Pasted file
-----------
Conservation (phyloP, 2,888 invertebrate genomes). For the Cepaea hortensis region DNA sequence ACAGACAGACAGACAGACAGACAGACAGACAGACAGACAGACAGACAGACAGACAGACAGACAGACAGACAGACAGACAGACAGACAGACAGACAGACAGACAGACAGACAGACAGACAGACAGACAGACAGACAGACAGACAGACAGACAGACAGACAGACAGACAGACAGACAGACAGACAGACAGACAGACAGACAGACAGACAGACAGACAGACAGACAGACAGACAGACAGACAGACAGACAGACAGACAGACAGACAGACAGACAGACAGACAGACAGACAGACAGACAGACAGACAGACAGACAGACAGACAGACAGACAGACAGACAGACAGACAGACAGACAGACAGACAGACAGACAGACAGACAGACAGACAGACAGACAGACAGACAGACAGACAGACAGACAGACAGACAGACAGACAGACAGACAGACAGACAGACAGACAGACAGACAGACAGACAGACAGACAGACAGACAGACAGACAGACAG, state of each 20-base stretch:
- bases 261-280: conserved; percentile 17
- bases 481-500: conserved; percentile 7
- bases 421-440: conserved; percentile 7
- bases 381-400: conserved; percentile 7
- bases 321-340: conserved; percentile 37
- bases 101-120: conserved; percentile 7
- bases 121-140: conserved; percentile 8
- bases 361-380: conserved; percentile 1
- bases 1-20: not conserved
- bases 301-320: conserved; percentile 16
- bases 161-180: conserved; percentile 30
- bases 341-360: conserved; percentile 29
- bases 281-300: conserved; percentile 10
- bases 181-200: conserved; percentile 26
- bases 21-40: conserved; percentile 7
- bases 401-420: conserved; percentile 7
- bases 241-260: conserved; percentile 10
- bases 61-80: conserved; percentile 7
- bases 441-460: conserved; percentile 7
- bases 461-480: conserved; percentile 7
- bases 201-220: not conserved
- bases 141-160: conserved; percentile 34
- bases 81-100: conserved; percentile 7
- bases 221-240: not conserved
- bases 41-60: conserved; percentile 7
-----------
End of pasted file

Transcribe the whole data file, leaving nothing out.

Conservation (phyloP, 2,888 invertebrate genomes). For the Cepaea hortensis region DNA sequence ACAGACAGACAGACAGACAGACAGACAGACAGACAGACAGACAGACAGACAGACAGACAGACAGACAGACAGACAGACAGACAGACAGACAGACAGACAGACAGACAGACAGACAGACAGACAGACAGACAGACAGACAGACAGACAGACAGACAGACAGACAGACAGACAGACAGACAGACAGACAGACAGACAGACAGACAGACAGACAGACAGACAGACAGACAGACAGACAGACAGACAGACAGACAGACAGACAGACAGACAGACAGACAGACAGACAGACAGACAGACAGACAGACAGACAGACAGACAGACAGACAGACAGACAGACAGACAGACAGACAGACAGACAGACAGACAGACAGACAGACAGACAGACAGACAGACAGACAGACAGACAGACAGACAGACAGACAGACAGACAGACAGACAGACAGACAGACAGACAGACAGACAGACAGACAGACAGACAGACAGACAGACAGACAGACAGACAG, state of each 20-base stretch:
- bases 261-280: conserved; percentile 17
- bases 481-500: conserved; percentile 7
- bases 421-440: conserved; percentile 7
- bases 381-400: conserved; percentile 7
- bases 321-340: conserved; percentile 37
- bases 101-120: conserved; percentile 7
- bases 121-140: conserved; percentile 8
- bases 361-380: conserved; percentile 1
- bases 1-20: not conserved
- bases 301-320: conserved; percentile 16
- bases 161-180: conserved; percentile 30
- bases 341-360: conserved; percentile 29
- bases 281-300: conserved; percentile 10
- bases 181-200: conserved; percentile 26
- bases 21-40: conserved; percentile 7
- bases 401-420: conserved; percentile 7
- bases 241-260: conserved; percentile 10
- bases 61-80: conserved; percentile 7
- bases 441-460: conserved; percentile 7
- bases 461-480: conserved; percentile 7
- bases 201-220: not conserved
- bases 141-160: conserved; percentile 34
- bases 81-100: conserved; percentile 7
- bases 221-240: not conserved
- bases 41-60: conserved; percentile 7